Traditional Japanese Knives
Japan is the land of long traditions, where hundreds of years of accumulated knowledge and experience are passed down from master to apprentice, from teacher to pupil. From ikebana flower arrangements to martial arts and kabuki theater, each tradition has its own set of rules, procedures and schools of styles. Traditional Japanese knives were originally derived from Japanese sword craftsmanship. The techniques have been handed from generation to generation and perfected over time.
A Fine Edge for Fine Cuisine
A sharp blade slice through ingredients effortlessly, but a dull blade will damage the cell walls of ingredients, altering their texture and flavor. For example if one tries to chiffonade basil with a dull knife and it will turn black almost instantly. With a thin sharp knife, the same chiffonade will retain its vibrant green color for hours or even days. The single-edged blade is a unique feature of traditional Japanese knives, which is directly linked to Japanese cuisine and history. Traditional Japanese cuisine aims to preserve and accentuate the true flavors of fresh and seasonal ingredients, making a sharp knife is essential to this process.
Styles and Uses of Traditional Japanese Knives
||The yanagi used to slice boneless fish fillets into sashimi and toppings for sushi. The graceful, thin blade cuts beautiful slices in one long, drawing stroke. Originated in Kansai (Osaka) region.|
||The takobiki is a variation of the yanagi and is used to slice straight-cut sashimi. It’s thin body makes cutting thin slices of fish easier than the yanagi. The blunt tip and balanced weight works well on difficult ingredients such as octopus, from which it gets its name. Originated in Kanto (Tokyo) region.|
||The Fugubiki is a traditional Japanese style fish slicer, similar to the yanagi. ‘Fugu’ or blowfish is traditionally served on a painted plate, and cut extremely thin so the design on the plate can be seen through the sliced fish.|
||The Usuba is a traditional Japanese knife used to cut or make thin sheets of vegetables. Originated in Kanto (Tokyo) region of Japan.|
||The Kamagata Usuba is a traditional Japanese knife used to cut or make thin sheets of vegetables. Unlike the Kanto version of the usuba, the kamagata usuba has a pointed tip, which allows for more delicate work. Origin: Kansai region of Japan. Originated in Kansai (Osaka) region.|
||The Deba is often used in the Japanese fish markets and restaurants that work with whole fish, because it is designed to behead and fillet fish without damaging the fish. Although many use the deba on other meats, the deba is not intended for chopping of large diameter bones nor should it be used by slamming down the knife like a cleaver. For the best results, please put pressure on the spine of the knife to put clean and precise cuts. Originated in Kansai (Osaka) region of Japan.|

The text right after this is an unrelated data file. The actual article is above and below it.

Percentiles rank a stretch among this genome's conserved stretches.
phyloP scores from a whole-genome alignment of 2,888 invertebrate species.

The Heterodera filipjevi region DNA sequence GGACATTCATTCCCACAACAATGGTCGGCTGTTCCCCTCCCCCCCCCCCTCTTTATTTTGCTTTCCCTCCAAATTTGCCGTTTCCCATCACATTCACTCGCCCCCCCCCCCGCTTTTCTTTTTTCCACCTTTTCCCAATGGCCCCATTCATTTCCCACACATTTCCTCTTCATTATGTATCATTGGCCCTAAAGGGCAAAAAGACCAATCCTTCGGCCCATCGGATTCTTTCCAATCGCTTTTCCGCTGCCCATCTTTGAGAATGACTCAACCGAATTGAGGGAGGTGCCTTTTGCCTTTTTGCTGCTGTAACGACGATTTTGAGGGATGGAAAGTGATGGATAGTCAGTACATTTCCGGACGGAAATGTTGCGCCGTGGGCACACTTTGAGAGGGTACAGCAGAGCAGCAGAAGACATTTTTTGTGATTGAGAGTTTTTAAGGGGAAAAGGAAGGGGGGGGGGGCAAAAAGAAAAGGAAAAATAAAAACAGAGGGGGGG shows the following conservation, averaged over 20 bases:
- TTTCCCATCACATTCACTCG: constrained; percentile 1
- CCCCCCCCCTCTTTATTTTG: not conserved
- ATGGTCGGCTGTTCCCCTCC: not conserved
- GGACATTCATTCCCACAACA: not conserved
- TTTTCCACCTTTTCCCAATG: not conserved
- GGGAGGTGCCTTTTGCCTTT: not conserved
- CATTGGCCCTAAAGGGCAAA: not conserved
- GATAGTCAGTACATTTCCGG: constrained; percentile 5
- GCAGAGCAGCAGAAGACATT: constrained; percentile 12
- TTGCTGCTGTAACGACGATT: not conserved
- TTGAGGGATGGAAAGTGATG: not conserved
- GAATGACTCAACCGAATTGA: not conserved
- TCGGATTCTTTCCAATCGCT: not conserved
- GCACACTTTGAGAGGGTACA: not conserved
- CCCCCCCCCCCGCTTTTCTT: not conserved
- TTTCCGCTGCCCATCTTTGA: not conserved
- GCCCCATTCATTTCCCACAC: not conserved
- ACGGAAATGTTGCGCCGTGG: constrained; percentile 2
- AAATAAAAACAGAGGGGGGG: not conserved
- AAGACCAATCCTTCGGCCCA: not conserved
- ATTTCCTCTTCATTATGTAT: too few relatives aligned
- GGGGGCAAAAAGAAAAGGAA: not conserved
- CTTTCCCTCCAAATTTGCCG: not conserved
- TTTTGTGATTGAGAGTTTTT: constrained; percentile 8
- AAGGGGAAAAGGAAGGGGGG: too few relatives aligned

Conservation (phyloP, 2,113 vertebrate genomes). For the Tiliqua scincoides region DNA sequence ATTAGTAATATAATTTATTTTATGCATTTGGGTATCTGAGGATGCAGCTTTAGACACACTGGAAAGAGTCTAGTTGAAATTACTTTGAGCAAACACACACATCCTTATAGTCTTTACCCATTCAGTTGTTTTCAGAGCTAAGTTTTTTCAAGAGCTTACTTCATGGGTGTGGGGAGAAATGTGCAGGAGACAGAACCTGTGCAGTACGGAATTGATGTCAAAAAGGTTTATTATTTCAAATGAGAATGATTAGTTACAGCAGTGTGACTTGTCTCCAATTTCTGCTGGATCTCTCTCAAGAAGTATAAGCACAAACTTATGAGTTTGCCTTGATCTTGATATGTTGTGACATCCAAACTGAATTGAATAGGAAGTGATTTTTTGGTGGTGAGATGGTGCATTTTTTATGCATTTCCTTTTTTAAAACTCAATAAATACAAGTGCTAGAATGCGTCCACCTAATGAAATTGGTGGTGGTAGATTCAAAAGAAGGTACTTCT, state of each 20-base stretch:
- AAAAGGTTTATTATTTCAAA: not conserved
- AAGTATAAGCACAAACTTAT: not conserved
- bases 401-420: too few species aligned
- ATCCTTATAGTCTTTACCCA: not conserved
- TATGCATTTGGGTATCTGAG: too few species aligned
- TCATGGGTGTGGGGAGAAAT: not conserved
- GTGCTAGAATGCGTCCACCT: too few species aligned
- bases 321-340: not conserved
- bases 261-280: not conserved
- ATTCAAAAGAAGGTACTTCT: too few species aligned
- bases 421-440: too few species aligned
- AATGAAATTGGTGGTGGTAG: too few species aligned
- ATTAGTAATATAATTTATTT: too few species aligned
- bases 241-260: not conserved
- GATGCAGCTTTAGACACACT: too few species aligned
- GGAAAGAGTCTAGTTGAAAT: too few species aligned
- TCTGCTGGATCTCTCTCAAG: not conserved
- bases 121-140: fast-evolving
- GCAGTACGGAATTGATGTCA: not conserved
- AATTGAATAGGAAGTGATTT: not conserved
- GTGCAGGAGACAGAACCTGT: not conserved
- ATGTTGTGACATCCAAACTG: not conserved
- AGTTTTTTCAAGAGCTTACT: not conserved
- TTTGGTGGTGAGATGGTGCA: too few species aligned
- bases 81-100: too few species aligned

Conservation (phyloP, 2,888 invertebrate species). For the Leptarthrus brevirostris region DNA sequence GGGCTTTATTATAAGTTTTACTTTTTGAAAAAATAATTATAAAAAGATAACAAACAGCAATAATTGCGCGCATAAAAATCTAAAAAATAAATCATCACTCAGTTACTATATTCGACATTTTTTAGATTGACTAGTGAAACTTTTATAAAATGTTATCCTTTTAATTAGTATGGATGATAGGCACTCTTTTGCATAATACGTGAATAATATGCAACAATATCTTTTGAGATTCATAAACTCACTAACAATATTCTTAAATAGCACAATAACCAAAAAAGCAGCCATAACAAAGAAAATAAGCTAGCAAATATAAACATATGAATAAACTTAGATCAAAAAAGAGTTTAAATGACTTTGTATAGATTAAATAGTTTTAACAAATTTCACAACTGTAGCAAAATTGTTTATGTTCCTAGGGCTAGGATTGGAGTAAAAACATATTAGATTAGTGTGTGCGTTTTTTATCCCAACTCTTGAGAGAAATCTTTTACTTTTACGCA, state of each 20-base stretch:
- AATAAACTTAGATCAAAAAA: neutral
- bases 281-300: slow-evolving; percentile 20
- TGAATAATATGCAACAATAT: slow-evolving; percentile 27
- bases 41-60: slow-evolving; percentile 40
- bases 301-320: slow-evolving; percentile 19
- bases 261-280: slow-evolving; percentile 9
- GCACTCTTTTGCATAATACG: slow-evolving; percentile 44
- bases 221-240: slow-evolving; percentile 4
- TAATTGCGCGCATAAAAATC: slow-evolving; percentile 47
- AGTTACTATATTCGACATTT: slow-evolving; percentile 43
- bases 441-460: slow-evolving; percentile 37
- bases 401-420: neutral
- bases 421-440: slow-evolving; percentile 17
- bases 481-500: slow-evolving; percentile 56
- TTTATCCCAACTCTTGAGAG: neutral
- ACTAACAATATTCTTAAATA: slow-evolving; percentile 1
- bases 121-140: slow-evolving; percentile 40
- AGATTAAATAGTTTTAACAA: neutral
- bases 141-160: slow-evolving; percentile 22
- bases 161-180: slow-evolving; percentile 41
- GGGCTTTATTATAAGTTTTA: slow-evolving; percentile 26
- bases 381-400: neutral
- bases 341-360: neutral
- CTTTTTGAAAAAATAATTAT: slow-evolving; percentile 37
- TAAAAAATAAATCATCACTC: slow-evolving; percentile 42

Parts of a Japanese knife
Honyaki and Kasumi Knives
There are two classes of Japanese knives based on the materials and methods used in their crafting. They are honyaki and kasumi both honyaki and kasumi knives can be made with either ao-ko or shiro-ko steels. Each classification has its own advantages as well as difficulties.
|Comparison Between Honyaki and Kasumi Knives|
||Not as hard|
|Types of steel
||Ao-ko, Shiro-ko, Ginsanko, Inox
||Ao-ko, Shiro-ko, Ginsanko|
||High skill level use only
||Beginner to professional|
Kasumi means “mist” which refers to the hazy appearance of the soft iron body of the blade, in contrast to the glossy appearance of the carbon steel. Craftsmen forge kasumi knives by joining a piece of soft iron with a piece of carbon steel. After forging, hammering, and shaping, the carbon steel becomes the blade’s edge. The soft iron portion becomes the body and spine of the blade. This reduced brittleness and makes sharpening easier. Kasumi knives are much easier to use and sharpen than honyaki knives, but their edge retention is shorter.
Hongasumi knives are high-grade kasumi knives. They are often made of higher quality materials, paid special attention to and more steps are involved in the forging, tempering, and finishing processes.
Layered steel (Damascus steel) is becoming increasingly popular due to its added benefits and attractive appearance. To create these blades, high carbon steel is layered with soft iron then forged and hammered. Among the kasumi knives, layered steel blades have the longest edge retention.
Honyaki (or "true-forged") knives are constructed entirely out of one material. Honyaki knives have the greatest kirenaga, or edge retention within Japanese knives. However, because the steel is so hard, honyaki knives are harder to sharpen and more prone to chipping, cracking, or breaking if used improperly. Craftsmen require a great amount of skill to forge honyaki knives, and chefs need a lot of experience to use and care for them.
The size information in this catalogue is based on actual blade length, as shown below: